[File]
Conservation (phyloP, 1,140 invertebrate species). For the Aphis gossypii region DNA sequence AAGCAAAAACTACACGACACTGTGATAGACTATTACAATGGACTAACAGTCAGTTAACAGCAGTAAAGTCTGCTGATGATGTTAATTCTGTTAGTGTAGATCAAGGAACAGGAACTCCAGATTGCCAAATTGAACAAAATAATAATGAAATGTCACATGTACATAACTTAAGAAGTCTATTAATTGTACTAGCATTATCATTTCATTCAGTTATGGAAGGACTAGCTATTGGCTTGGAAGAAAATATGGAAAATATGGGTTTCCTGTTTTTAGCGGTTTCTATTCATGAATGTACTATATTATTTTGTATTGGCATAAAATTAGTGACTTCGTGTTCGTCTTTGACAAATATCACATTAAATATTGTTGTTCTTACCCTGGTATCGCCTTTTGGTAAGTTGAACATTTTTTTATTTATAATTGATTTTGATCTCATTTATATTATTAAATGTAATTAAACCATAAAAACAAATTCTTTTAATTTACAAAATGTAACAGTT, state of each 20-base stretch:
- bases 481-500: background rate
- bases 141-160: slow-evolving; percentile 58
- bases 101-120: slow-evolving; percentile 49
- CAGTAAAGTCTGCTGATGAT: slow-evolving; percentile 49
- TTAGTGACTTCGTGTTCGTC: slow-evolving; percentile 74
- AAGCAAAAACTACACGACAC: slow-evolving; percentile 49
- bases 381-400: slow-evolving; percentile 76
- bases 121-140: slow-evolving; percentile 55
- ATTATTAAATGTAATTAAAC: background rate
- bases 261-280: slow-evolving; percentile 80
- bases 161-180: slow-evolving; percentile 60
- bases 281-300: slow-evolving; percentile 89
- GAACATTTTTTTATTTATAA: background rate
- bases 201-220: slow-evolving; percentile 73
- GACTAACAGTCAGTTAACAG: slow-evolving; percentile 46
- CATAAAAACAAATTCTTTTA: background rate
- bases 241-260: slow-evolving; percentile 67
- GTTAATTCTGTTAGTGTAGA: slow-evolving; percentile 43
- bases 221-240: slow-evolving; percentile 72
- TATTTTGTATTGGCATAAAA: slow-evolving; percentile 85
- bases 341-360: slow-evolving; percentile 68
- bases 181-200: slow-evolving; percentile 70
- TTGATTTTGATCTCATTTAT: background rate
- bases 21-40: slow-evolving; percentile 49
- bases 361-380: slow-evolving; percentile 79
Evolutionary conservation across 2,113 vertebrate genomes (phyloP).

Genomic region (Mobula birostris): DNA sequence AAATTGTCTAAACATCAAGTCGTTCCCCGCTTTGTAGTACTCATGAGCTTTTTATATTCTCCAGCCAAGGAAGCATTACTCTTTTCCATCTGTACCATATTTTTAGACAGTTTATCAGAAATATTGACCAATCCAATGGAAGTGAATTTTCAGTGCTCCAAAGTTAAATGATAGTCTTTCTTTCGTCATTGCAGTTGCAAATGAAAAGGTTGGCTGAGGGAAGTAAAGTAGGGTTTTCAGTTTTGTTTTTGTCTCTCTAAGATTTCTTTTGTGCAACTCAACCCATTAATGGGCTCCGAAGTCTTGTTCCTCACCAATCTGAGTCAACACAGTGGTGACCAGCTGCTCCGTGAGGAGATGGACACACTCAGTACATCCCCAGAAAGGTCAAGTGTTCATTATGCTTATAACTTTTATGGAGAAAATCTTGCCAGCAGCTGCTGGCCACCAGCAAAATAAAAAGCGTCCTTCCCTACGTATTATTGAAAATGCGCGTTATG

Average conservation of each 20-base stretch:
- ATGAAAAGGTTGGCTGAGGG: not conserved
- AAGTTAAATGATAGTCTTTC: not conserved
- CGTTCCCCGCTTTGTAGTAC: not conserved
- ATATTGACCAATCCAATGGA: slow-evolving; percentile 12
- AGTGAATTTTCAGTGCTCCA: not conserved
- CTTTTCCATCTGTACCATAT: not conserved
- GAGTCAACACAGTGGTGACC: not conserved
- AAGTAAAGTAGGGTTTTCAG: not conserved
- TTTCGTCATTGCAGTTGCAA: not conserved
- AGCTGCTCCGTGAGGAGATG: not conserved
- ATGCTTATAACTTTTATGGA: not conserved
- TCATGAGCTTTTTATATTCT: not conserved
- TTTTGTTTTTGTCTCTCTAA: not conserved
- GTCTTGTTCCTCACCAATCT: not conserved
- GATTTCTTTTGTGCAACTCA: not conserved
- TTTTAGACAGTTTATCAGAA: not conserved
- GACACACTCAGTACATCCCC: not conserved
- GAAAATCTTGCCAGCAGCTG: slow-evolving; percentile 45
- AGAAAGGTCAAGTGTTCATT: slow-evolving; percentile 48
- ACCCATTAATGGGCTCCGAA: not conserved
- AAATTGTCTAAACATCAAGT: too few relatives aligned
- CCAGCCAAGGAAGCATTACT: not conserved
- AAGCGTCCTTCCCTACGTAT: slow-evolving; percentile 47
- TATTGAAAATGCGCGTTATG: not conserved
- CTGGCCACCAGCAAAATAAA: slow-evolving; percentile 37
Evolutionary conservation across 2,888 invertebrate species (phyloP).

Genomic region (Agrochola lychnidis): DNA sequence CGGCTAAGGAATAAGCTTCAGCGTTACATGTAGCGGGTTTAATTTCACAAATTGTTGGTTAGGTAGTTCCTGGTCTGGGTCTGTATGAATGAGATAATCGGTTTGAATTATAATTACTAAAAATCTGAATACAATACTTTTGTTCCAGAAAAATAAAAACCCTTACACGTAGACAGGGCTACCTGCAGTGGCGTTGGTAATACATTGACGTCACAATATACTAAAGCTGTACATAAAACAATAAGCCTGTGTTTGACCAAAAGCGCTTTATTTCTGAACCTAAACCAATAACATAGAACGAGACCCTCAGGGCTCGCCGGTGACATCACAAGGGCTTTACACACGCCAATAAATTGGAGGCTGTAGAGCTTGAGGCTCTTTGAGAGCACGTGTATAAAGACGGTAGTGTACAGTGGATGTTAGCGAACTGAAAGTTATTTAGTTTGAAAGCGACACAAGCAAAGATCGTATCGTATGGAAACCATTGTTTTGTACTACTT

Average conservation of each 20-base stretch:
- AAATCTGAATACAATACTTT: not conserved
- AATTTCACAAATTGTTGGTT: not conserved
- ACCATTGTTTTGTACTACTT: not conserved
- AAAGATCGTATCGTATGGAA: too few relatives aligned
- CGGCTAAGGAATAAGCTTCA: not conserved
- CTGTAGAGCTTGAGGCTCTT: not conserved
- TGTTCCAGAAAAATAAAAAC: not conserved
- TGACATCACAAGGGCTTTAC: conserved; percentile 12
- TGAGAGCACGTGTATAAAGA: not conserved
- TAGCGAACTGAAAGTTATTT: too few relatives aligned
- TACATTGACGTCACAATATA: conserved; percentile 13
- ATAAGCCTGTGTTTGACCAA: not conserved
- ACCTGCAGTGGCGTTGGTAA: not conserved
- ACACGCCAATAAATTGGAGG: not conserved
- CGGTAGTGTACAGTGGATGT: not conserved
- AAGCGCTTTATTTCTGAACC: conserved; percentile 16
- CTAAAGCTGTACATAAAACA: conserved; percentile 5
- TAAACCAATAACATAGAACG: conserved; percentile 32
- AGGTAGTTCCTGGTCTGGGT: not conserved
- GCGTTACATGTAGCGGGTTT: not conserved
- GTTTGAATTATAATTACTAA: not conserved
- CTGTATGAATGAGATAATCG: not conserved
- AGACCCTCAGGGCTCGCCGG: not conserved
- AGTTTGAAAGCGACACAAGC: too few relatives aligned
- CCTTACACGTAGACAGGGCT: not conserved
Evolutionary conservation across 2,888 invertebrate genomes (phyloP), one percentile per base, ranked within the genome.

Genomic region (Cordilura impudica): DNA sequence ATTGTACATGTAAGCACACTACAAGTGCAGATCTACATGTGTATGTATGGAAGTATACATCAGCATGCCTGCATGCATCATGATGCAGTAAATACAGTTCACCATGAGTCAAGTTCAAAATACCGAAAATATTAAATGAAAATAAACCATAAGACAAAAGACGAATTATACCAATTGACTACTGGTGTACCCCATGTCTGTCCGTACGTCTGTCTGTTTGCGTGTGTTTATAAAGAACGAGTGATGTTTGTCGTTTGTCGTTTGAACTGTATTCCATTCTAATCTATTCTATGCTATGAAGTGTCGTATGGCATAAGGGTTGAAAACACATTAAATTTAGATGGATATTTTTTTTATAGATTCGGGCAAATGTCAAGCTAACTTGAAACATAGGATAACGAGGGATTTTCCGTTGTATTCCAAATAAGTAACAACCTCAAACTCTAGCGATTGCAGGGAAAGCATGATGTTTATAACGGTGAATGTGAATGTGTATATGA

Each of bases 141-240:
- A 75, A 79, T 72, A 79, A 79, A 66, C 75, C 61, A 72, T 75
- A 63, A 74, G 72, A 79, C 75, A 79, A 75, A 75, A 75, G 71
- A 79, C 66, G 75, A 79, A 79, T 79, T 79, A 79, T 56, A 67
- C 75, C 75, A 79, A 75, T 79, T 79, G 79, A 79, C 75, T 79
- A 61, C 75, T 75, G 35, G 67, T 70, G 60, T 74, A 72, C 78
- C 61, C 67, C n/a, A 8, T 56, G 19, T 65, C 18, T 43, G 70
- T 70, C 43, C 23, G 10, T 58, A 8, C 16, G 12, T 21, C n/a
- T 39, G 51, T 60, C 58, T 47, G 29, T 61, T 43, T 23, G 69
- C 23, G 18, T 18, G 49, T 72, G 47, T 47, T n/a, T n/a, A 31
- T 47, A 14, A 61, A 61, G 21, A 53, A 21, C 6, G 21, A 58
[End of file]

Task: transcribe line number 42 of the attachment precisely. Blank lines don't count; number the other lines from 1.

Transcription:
- TTTTGTTTTTGTCTCTCTAA: not conserved